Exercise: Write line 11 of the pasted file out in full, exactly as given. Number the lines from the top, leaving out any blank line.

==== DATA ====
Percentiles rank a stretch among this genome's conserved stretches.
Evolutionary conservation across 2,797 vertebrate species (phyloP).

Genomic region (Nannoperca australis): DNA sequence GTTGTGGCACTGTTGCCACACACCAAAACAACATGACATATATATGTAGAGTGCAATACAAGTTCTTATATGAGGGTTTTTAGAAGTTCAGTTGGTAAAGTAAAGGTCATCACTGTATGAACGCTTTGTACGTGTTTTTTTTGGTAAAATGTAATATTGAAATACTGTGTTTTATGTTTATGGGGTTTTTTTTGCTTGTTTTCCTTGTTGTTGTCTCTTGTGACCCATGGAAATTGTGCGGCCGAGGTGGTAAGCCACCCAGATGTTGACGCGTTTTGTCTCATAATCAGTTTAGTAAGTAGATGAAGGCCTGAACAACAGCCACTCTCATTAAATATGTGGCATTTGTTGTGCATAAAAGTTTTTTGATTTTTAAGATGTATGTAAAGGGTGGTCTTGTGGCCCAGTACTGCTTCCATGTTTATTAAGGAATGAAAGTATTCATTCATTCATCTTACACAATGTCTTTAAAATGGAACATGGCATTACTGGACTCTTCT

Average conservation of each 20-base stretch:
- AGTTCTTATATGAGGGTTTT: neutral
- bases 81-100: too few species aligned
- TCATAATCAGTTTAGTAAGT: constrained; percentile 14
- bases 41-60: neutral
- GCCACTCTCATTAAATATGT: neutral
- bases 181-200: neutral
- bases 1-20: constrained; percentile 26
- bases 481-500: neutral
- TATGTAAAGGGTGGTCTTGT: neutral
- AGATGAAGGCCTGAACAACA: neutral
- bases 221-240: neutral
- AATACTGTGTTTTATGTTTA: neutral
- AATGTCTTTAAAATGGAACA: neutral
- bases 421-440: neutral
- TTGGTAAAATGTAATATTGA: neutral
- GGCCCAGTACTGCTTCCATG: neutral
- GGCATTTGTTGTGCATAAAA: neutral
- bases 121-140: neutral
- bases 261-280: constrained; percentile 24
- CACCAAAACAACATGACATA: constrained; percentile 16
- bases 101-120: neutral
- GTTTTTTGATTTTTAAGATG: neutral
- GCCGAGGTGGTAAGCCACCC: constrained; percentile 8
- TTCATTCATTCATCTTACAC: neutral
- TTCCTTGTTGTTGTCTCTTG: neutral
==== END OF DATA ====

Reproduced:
- bases 1-20: constrained; percentile 26